Interestingly enough, Richard Usborne, in his highly entertaining “Clubland Heroes” shows himself to be far more of a Tory than Buchan. In fact, he does not exactly like Buchan, partly because his were the “clean” adventure stories that parents and teachers always approved of but partly because of his tendency to write about outsiders who make good. Usborne prefers the upper class thugs of Sapper and Dornford Yates, characters who have long been forgotten, while in one form or another (usually the wrong one) Buchan’s heroes and heroines go on, appealing to generation after generation of readers.

On Tuesday 19 June the Conservative History Group is holding a speaker meeting at 6.30pm in the Grimond Room of Portcullis House at the House of Commons. Douglas Hurd will be talking about his new book on Sir Robert Peel, and Peel's relevance to the modern Conservative Party.

If you'd like to attend, and are not yet a member, please email iain AT iaindale DOT com

Tomorrow is the 150th anniversary of Sir Edward Elgar and the media is falling over itself to try to justify the fact that this serious and melodious composer remains so popular.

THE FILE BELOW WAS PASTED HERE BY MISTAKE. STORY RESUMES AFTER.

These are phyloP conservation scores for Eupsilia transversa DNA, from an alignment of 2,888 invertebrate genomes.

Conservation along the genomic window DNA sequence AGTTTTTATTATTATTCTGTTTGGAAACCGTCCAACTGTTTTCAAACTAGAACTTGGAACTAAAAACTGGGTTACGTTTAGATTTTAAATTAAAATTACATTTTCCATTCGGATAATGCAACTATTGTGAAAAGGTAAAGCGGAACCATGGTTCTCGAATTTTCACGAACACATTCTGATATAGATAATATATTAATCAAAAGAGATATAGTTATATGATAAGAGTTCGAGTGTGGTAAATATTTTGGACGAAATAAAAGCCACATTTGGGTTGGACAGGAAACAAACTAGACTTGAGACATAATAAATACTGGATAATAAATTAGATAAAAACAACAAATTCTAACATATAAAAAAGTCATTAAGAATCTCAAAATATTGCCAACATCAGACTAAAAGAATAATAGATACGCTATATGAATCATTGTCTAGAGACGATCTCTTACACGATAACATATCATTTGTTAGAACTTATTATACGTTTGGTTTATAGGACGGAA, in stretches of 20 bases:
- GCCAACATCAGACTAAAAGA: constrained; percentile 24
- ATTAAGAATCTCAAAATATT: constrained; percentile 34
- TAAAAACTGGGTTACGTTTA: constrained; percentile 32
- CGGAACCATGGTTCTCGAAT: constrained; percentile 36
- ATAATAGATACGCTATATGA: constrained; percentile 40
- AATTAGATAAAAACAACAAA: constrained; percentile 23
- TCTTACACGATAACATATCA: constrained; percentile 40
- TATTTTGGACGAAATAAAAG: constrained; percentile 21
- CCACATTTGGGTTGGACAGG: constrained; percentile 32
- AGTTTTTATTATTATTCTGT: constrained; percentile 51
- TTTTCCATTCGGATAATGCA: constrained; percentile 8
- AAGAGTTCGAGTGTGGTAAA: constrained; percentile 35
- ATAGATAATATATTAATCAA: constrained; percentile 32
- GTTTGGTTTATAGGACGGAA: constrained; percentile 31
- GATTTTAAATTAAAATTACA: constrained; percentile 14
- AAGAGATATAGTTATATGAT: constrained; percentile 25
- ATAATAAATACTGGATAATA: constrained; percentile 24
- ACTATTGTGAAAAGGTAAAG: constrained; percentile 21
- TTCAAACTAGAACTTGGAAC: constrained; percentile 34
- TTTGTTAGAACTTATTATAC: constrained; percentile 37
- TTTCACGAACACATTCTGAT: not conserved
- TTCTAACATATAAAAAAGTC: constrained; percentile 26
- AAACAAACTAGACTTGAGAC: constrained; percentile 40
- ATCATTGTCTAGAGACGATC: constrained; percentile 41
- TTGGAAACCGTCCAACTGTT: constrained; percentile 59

It is not just the Pomp and Circumstance Marches that are loved by many but his symphonies, "Dream of Gerontius", "Enigma Variations" and many others. He is loved by musicians and singers. In a recent article Dame Janet Baker wrote excitedly about the joy of singing in the "Dream of Gerontius", the glory of that wonderful music. Sir Georg Solti was a great advocate of Elgar's music; Sir John Barbirolli conducted him; other conductors found great riches there.

So what is the problem? Why this rather shame-faced apology by critics and columnists. Well, first of all, the very fact that the music is popular makes the man unacceptable to many of them. But, more importantly, there is the question of the Last Night of the Proms (boo, hiss) that rumbustious letting off of steam and display of high spirits that include a certain amount of singing of patriotic songs. Well, up with this we cannot put.